Planning and Implementing Thematic Units (+ Freebie Unit Planner)

by | Homeschooling

Thematic units package learning for most subject areas into one neat box.

One of the simplest, and dare I say, most enjoyable methods of planning the academic year is through themes.


If you are tempted to purchase thematic units because you don’t have time to put things together yourself, this post will show you how you can truly do it successfully. It also includes a free planner for you to get it all organized in a jiffy.


Thematic units are especially beneficial for a disabled or neurodivergent child because:

  • Themes provide a natural progression of learning throughout the day—within many subject/therapeutic areas
  • A wide range of materials are used—matching a child’s developmental level
  • The child knows what to expect within a theme, and this kind of structure is necessary for some children to thrive
  • Language skills are reinforced because of the length of time in one theme and the repetition of words and skills
  • The focus is on the process, not the final product, because of the time given to a theme/topic
  • The child is given an opportunity to be actively involved in learning at their own pace

And, of course, planning a thematic unit can help you, the parent, educator, or clinician, remain focused throughout the month while keeping an eye out for materials/ideas for future themes you have already planned.

While you can go online to find a thematic unit fully pre-packaged, I advise against this for 4 reasons:

  1. They aren’t personalized.
  2. They probably aren’t adapted to the child’s interests, needs, and desires.
  3. They are often worksheet-heavy.
  4. They aren’t as much fun to put together.


How to Thoroughly Plan a Thematic Unit

1- Decide what theme you will focus on. Keep the child’s interests and developmental level at the forefront.

How to select a theme?

There is no right or wrong theme. Use these categories to help spark ideas for thematic units:

  • Holiday/seasonal/weather-related (most popular because it helps children internalize the rhythms of their natural world no matter their age, and it can easily connect them to other people because the words/phrases/expressions used at a particular time of year will be familiar/reinforced)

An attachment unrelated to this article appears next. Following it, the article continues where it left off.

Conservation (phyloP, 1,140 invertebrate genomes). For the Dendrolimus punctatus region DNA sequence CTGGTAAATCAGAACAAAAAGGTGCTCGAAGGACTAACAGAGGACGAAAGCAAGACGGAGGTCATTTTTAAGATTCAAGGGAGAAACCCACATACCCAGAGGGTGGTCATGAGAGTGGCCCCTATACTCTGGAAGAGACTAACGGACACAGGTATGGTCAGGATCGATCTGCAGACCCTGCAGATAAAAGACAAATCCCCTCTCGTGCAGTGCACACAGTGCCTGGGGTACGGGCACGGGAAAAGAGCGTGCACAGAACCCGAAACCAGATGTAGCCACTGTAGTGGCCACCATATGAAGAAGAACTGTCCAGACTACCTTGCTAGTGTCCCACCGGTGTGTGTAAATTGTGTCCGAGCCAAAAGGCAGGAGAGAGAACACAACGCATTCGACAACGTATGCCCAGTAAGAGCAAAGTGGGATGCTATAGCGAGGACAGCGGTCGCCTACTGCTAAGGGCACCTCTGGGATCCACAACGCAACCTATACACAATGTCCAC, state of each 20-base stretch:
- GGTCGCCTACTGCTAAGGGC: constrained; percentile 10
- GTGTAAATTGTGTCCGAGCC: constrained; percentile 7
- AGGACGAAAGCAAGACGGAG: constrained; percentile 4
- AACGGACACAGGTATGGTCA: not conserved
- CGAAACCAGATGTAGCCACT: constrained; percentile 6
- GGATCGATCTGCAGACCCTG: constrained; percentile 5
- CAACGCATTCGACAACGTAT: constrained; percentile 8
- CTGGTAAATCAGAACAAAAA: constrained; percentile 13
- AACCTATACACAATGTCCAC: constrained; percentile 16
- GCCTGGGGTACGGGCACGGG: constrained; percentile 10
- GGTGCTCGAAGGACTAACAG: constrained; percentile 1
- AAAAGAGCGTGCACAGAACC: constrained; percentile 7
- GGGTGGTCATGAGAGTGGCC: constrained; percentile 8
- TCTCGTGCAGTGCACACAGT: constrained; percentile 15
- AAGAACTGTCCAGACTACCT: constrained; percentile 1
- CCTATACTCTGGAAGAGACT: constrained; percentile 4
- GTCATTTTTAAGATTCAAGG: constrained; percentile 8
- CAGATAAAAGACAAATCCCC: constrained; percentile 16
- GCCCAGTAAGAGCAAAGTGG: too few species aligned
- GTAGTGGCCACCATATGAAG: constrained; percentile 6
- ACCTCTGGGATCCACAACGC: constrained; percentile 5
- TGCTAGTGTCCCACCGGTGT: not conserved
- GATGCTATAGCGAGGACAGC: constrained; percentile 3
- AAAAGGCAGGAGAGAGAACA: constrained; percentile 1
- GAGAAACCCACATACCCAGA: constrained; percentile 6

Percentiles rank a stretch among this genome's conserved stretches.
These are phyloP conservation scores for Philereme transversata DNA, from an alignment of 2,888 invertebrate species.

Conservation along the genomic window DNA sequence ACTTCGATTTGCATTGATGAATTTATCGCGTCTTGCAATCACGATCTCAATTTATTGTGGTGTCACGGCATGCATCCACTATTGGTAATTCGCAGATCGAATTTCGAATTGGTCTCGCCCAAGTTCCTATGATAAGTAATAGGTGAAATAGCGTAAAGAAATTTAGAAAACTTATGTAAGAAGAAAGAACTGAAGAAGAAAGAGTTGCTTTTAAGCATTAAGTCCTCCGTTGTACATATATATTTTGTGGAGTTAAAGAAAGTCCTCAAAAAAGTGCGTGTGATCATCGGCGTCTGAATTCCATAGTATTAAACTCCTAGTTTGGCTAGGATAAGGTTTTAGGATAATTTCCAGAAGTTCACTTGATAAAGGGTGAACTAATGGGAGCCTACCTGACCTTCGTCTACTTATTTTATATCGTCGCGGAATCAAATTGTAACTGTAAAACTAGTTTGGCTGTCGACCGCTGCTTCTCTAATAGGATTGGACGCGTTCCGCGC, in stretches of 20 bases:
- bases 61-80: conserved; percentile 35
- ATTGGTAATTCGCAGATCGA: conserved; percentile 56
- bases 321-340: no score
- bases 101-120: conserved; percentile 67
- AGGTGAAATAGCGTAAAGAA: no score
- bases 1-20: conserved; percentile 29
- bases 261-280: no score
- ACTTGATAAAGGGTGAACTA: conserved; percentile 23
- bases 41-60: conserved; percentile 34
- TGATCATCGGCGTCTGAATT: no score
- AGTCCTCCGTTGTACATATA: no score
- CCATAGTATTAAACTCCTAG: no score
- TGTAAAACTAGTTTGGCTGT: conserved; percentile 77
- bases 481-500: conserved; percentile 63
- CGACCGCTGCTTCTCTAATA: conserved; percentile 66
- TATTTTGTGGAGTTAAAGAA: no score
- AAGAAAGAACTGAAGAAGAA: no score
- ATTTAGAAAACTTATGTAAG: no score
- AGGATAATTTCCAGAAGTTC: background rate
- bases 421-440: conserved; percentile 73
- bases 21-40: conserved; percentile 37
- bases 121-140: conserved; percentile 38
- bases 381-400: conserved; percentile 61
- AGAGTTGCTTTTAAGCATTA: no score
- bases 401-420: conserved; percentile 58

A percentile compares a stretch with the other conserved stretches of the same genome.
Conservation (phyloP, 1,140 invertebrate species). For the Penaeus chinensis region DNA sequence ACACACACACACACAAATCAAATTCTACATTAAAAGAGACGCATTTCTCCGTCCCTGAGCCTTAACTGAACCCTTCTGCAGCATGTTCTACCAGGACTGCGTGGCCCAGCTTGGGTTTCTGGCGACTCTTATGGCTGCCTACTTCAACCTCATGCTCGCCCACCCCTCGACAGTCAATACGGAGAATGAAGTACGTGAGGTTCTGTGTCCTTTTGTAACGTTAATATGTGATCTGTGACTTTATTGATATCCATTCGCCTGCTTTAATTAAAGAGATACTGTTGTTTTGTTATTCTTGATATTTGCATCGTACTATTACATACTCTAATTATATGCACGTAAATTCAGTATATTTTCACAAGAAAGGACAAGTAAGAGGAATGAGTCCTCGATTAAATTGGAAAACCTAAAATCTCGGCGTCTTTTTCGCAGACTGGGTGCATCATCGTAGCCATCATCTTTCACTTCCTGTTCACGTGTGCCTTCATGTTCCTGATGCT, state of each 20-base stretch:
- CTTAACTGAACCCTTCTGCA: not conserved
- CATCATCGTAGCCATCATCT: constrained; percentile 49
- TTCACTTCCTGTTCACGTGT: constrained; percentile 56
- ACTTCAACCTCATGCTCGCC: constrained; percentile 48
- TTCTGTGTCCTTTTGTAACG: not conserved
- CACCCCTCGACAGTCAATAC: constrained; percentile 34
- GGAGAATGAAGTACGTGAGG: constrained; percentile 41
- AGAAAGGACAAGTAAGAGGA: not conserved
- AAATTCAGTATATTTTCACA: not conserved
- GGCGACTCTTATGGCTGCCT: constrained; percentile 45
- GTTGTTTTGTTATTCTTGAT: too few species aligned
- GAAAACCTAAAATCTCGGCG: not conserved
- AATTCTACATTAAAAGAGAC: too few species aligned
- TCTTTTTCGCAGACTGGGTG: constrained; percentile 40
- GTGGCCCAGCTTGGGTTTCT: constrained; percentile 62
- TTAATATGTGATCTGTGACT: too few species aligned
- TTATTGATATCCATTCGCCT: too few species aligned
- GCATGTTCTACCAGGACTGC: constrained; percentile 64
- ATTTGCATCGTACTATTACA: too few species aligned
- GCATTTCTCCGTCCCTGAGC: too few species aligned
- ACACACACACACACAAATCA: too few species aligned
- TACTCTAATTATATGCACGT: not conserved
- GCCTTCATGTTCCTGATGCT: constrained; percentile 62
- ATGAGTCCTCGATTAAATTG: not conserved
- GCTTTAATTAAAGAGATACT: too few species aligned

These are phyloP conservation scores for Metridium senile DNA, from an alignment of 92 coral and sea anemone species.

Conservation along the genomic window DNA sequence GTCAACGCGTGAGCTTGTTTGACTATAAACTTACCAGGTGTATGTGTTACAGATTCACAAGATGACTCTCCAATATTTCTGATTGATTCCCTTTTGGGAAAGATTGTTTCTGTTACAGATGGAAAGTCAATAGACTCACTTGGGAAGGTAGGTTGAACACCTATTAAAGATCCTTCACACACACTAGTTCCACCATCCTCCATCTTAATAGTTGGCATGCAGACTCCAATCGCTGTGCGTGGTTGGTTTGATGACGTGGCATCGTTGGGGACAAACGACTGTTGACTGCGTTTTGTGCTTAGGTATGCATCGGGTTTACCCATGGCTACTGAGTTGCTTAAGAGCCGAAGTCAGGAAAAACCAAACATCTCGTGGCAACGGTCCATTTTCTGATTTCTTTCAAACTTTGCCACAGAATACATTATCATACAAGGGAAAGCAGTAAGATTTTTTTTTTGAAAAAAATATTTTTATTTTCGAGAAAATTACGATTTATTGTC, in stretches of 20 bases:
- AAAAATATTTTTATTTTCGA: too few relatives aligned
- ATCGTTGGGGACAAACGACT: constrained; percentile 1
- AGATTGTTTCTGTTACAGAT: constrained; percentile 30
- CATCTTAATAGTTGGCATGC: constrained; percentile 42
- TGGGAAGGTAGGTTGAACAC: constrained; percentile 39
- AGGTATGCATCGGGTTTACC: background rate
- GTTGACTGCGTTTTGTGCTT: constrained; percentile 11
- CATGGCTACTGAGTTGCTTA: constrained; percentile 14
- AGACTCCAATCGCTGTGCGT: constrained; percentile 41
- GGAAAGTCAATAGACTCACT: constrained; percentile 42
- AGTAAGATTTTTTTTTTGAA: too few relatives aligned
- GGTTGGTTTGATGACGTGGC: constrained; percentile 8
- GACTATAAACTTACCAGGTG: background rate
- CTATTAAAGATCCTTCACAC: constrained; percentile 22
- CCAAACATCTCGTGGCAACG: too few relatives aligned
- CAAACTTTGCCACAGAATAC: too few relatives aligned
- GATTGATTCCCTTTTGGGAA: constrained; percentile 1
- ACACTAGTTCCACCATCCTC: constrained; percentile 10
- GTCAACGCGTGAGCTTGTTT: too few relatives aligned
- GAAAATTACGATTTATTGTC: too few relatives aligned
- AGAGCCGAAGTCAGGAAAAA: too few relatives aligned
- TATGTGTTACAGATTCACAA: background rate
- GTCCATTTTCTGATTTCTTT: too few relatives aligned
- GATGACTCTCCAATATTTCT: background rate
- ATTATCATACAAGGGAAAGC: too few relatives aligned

• Based on a book/novel or text (e.g., Charlotte’s Web might spark an animal study)
  • Science-related (e.g., the study of acid rain)
  • Social studies-related (e.g., a period in our history)
  • Art-related (e.g., the study of an artist, musician, or musical genres)
  • Genre-related (e.g., the study of short stories or biographies)
  • Based on personal interest (pay attention to what they are attracted to in daily activities, on TV, in games or toys, characters in books, sports or other physical activities, etc.)


It’s important to keep the themes and activities meaningful and relevant. I wouldn’t suggest studying kookaburras in the middle of winter if you live in North America. Change that study to that of a local bird that the child can relate to and even possibly see while outdoors in winter. If kookaburras happen to be the child’s passion, you might choose to save the unit for summer, where they can compare kookaburras to other birds.

Theme units should be meaningful and based on what the child will see, hear, and experience throughout the unit.


2 – Connect the theme to goals. You may have already outlined the goals for this learning block using the 3-month planning guide.  If you didn’t, I recommend you take some time to work through that first. Once you have drafted some overarching goals, break them down into the three individual months within that quarter.